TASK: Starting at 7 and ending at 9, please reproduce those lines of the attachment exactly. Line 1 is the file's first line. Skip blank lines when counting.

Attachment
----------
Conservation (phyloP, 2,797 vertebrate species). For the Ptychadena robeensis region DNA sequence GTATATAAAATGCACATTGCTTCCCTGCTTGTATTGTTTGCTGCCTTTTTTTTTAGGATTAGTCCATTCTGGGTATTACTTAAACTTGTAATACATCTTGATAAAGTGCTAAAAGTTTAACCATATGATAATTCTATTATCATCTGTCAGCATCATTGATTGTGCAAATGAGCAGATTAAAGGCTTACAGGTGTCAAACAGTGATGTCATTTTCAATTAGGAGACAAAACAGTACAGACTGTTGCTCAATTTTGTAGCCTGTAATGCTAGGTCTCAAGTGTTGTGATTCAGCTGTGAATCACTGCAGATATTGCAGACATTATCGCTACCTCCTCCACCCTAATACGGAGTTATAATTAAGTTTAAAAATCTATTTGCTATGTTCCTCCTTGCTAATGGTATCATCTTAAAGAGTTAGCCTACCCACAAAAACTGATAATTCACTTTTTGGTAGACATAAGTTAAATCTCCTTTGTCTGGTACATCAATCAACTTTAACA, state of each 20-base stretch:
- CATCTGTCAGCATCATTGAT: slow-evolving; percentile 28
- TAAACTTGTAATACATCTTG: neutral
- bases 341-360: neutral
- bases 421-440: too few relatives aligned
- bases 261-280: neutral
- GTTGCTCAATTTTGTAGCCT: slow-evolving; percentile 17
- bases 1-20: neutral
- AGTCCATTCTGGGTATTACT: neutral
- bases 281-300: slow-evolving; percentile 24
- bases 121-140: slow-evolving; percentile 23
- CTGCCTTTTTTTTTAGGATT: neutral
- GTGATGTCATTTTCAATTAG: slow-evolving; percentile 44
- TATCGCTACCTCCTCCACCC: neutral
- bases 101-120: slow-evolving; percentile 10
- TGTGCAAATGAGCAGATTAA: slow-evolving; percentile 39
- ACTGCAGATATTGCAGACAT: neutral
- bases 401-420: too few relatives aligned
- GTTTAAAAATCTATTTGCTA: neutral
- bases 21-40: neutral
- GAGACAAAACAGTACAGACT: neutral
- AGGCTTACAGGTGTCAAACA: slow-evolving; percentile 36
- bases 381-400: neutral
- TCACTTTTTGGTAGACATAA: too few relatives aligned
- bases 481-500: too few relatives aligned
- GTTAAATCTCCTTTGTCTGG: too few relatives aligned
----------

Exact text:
- GTTGCTCAATTTTGTAGCCT: slow-evolving; percentile 17
- bases 1-20: neutral
- AGTCCATTCTGGGTATTACT: neutral